It’s telling that one of Zack Feinberg’s favorite live albums of all time is Live at Carnegie Hall by Bill Withers. It’s an energetic album with a great band at the height of their talent, filled with fantastic well-written songs; especially apropos in the wake of the release of The Revivalists’ Made in Muscle Shoals, Vol. 2.
If you haven’t picked it up yet (and you should), it’s a live-recorded version of six songs from Feinberg and the rest of the band’s last studio album, Take Good Care, recorded at the legendary Muscle Shoals Sound Studio in Alabama.
“So the decision was kind of… we like to do live videos for the new material that comes out with each album. After Men Amongst Mountains, we sort of did a DIY approach and went into three residences in New Orleans, one of which was a studio, and just ran through songs live and put together videos of us recording the songs,” Feinberg says. “The next time, we thought, ‘well, let’s just go to a place that’s really special, really magical.’ We’re big fans of the stuff that has come out of Muscle Shoals, and it’s not too far away, so we took a little pilgrimage over there for this concept.”
If you’d asked me before the pandemic, I probably couldn’t tell you why any band would want to do a live-recorded album, especially of material that had already been released in a studio version. Then I listened to a few records during that time, most notably 10 Years Gone by Deafheaven and Made in Muscle Shoals (the first volume), and I got it.
“We made a lot of use of the studio and didn’t just run through our songs so much as reimagine them; to try to feel inspired in that room with that sound, and the result is the Made in Muscle Shoals sessions,” Feinberg says. “It’s raw. What you hear is how we played it.”
The Revivalists are closing in on a decade and a half of material, so selecting which six songs to cut in the legendary studio could have been a challenge. Thankfully, the band had the first volume of Made in Muscle Shoals as a road map.
“We covered selections from Take Good Care that felt good, then reimagined them,” Feinberg says. “On the album [the studio release of Take Good Care], there’s more of a ‘striving for perfection’ kind of thing. You’re doing layers, and you’re not going for a fully live feeling every time. We’re a pretty live-oriented band, so we’re pretty organic sounding, relatively, compared to what else is going on in the 21st century musically.”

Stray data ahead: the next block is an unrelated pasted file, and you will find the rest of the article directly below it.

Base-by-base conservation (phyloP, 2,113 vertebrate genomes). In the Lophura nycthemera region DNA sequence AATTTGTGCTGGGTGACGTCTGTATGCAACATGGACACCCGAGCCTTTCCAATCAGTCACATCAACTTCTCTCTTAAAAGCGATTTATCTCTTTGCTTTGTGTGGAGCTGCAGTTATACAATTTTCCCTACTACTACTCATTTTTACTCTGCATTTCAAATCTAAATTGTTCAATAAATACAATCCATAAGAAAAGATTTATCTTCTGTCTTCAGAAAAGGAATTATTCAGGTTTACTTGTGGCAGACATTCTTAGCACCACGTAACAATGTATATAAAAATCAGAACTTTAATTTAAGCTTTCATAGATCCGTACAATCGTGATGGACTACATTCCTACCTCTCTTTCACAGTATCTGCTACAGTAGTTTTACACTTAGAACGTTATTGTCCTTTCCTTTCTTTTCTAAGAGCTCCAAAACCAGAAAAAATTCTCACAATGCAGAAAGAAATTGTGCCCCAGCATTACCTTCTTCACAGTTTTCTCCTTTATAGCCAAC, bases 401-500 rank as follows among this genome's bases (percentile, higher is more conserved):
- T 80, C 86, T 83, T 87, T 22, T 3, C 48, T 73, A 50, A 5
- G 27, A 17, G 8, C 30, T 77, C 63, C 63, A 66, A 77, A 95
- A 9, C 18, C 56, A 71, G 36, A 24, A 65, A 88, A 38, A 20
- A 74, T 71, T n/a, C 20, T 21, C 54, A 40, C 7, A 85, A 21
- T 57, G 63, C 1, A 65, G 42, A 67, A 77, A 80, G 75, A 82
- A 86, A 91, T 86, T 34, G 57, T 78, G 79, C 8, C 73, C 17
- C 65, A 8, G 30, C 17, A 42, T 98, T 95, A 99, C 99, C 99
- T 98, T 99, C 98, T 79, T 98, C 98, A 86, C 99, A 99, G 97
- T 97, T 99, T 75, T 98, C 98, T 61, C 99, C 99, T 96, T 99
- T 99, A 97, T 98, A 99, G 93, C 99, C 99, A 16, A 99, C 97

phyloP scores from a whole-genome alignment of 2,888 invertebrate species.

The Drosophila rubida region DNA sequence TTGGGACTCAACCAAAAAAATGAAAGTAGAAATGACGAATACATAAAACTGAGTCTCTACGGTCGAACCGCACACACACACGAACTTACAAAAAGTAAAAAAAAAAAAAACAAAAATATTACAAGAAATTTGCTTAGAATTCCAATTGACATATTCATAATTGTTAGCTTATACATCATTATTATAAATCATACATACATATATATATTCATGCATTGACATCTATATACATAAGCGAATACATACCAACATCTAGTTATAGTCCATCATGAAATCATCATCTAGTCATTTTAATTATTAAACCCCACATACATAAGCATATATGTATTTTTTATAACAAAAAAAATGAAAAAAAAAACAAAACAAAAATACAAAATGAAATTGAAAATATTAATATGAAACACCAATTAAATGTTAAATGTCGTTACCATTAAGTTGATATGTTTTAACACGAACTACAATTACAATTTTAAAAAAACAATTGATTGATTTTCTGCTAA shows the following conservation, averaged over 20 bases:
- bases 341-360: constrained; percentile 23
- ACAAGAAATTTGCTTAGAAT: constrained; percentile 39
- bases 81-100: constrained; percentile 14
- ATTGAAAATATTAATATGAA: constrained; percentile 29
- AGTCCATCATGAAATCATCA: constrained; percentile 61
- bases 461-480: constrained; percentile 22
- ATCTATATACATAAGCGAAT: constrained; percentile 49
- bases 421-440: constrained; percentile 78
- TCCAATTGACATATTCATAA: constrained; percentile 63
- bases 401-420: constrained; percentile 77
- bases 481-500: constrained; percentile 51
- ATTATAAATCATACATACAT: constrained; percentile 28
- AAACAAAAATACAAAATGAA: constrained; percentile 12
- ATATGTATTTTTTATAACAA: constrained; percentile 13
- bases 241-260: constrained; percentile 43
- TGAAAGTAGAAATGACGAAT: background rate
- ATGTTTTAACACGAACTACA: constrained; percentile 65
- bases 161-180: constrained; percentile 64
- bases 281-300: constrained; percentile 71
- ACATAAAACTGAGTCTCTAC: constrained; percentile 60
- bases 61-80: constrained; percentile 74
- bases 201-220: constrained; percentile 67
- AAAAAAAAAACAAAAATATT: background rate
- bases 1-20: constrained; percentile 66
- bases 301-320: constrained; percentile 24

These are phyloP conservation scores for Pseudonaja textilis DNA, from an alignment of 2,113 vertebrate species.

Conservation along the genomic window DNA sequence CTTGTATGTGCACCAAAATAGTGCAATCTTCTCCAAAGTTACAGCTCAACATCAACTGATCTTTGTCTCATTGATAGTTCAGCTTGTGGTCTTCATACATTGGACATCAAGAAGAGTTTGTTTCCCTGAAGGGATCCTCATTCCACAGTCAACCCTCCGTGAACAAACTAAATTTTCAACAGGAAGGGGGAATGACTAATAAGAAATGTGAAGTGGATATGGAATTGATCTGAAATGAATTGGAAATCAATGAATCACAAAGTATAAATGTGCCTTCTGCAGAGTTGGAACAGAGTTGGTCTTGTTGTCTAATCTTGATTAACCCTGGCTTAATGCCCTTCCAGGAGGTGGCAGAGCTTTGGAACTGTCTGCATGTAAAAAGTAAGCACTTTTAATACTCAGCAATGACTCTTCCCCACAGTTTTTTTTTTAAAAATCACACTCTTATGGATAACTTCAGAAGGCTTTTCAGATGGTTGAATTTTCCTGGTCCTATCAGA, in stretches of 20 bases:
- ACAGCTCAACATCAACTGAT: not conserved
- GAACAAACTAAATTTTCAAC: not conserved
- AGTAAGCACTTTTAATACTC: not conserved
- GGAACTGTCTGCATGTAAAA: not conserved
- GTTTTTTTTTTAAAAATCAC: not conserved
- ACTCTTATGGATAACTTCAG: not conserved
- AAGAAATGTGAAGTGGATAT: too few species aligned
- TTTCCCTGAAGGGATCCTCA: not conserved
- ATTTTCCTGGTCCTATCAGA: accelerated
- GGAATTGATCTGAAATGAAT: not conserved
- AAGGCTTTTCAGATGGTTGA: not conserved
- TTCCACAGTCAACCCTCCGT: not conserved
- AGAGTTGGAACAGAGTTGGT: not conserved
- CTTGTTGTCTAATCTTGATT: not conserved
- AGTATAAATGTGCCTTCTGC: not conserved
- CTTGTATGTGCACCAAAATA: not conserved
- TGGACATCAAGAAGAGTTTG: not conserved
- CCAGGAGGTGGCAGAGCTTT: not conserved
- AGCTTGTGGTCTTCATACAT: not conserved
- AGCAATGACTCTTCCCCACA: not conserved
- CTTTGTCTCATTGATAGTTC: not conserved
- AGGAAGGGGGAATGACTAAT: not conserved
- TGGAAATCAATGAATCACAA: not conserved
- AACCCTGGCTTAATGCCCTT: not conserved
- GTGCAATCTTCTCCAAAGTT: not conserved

Having seen The Revivalists live, I can confirm that the Made in Muscle Shoals sessions sound much more like the band you might see at Tipitina’s in New Orleans or Red Rocks.
“On this particular project, it was almost completely live performances, which is how it generally would have been done in the 60s in Muscle Shoals; very little overdubs,” Feinberg says. “And hearing the sound in that room, it was like, ‘oh, yeah, this is it. It sort of pushed us in that direction more of music in that era and place.”
As mentioned, The Revivalists are a great live band, which means they play a lot of shows. And as you play a song over and over again, it can evolve and change (ask anyone who’s heard Sleep perform live).
“There’s just little things that have changed that only I would notice or that only a band member would notice,” Feinberg says. “From the time that we recorded this from the way we do it live now, something subtle like I started using a different amp. And I can hear it. And I hear these recordings now, and I’m like ‘oh, yeah, that’s cool, I like that. That’s still a good-sounding amp.’ Or I play this part in a different fret position now, and I wish I was doing that then. Little things that you sort of, as you perform over and over and over again, you just sort of improve as you go.”
Not to belabor the Live at Carnegie Hall comparison above, but that’s what’s so special about this recording. It’s a great live band, with great in-the-moment energy, from a group that has really figured out these fantastic, well-written songs. Even if you’ve worn a groove in your copy of Take Good Care, there’s something new to discover here; and if you’re new to The Revivalists, both volumes of Made In Muscle Shoals are a great place to start (until you can see them live, of course).